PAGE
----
1. Douthwaite AJ, Lintott GAM. Gastroscopic observation of the effect of aspirin and certain other substances on the stomach. Lancet 1938; 232: 1222. 2. Vieth M, Mu¨ller H, Stolte M. Can the diagnosis of NSAID-induced or Hpassociated gastric ulceration be predicted from histology? Z Gastroenterol 2002; 40: 783–8. 3. Vieth M, Go¨rgens D, Langner C. Pseudoneoplastic regneration of the stomach. Histopathology and differential diagnosis. Pathologe 2010; 31: 171–6. 4. Stolte M, Panayiotou S, Schmitz J. Can NSAID/ASA induced erosions of the gastric mucosa be identified at histology? Pathol Res Pract 1999; 195: 137–42.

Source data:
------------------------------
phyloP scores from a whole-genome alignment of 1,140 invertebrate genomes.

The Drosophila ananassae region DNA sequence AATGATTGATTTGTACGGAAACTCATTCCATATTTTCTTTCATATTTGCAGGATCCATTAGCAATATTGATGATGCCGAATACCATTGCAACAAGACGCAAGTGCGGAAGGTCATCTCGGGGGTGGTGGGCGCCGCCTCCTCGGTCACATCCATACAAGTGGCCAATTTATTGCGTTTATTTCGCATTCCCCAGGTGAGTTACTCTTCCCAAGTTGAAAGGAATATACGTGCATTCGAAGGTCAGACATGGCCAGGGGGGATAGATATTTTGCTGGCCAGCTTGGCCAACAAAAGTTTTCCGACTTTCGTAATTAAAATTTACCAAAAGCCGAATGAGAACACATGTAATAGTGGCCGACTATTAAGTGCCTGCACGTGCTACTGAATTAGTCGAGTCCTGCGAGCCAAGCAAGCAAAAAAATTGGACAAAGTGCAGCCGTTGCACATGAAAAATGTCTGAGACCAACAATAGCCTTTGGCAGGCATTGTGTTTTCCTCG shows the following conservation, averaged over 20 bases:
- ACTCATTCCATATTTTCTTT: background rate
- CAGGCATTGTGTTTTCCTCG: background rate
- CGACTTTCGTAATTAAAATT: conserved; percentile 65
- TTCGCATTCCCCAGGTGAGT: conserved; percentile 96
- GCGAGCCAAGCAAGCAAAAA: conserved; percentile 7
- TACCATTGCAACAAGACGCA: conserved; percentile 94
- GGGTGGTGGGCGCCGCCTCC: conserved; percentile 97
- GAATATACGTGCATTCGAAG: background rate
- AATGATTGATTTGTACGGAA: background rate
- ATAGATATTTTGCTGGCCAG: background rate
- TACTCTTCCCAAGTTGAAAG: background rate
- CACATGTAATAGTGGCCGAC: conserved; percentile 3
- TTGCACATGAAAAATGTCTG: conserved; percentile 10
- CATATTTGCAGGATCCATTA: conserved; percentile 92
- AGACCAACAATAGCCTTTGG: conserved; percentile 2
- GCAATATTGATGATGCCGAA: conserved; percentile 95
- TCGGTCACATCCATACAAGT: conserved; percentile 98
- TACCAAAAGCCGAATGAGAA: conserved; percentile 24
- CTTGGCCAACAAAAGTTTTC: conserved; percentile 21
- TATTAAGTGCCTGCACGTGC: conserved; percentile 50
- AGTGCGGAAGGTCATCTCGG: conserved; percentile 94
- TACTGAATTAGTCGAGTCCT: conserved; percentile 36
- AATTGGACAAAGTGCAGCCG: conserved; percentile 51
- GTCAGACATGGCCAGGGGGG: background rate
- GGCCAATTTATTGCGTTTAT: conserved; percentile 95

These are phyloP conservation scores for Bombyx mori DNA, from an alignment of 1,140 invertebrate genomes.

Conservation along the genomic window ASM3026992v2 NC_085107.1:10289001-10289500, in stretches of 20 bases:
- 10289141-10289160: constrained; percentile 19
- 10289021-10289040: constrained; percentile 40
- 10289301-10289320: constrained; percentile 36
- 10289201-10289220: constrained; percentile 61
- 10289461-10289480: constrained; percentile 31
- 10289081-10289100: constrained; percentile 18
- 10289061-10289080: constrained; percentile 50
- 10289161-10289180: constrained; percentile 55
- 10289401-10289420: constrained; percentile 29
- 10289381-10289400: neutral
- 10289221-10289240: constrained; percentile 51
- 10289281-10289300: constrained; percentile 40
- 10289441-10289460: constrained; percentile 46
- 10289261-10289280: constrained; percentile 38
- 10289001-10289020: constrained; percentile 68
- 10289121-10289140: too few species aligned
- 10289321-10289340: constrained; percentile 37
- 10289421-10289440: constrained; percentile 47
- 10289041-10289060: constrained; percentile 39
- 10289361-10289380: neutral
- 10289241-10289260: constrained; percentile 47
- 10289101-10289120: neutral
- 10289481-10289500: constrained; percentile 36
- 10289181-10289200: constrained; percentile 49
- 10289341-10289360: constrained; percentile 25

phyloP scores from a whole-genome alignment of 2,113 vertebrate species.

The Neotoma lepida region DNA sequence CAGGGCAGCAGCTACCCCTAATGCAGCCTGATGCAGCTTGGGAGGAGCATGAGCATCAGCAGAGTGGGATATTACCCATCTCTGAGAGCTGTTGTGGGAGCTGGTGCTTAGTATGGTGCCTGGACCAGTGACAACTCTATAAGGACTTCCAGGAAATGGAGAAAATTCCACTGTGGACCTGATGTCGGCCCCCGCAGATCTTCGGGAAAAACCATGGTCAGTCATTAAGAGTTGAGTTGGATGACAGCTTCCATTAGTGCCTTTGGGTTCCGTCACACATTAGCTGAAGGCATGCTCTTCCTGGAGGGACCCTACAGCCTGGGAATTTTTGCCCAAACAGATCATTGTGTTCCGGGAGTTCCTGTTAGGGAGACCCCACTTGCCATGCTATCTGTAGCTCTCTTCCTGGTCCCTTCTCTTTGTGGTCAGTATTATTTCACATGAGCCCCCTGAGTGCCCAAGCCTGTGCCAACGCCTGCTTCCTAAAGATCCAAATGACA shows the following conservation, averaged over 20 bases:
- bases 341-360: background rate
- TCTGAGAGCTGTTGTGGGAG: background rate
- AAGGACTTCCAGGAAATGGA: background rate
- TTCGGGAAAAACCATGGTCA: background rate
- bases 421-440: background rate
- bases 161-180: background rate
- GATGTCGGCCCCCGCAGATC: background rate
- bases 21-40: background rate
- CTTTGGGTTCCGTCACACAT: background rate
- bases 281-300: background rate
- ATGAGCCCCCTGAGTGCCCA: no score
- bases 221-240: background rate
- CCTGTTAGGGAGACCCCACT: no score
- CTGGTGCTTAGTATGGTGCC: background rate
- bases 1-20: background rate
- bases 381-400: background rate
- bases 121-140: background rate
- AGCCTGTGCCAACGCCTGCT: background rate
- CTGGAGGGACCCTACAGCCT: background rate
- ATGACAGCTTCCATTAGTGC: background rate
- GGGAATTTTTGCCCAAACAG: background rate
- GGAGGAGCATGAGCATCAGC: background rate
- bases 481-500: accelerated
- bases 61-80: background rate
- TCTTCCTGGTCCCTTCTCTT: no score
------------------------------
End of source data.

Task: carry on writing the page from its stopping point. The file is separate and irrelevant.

Neal I. Walker1,2 and Mark Bettington1,2,3 1Envoi Specialist Pathologists, Brisbane, Australia, 2The School of Medicine, The University of Queensland, Brisbane, Australia, and 3The Conjoint Gastroenterology Laboratory, QIMR Berghofer Medical Research Institute, Brisbane, Australia An expert panel has recommended sessile serrated adenoma/polyp (SSA/P) be diagnosed if one crypt in a serrated polyp shows unequivocal architectural distortion, dilation and/or horizontal branching. In our practice, SSA/Ps represent 12.1% (WHO criteria) or 14.7% (expert panel criteria) of all polyps received, the highest levels yet reported. The expert panel defined SSA/Ps with cytological dysplasia (SSAD) as an advanced polyp with abrupt transition from typical SSA/P morphology to an area of cytological dysplasia. In our study, SSADs were no larger than SSA/Ps, represented 3.5% of SSA/Ps and 11% occurred in the left colon. Progression to SSAD involves not only MLH1 loss and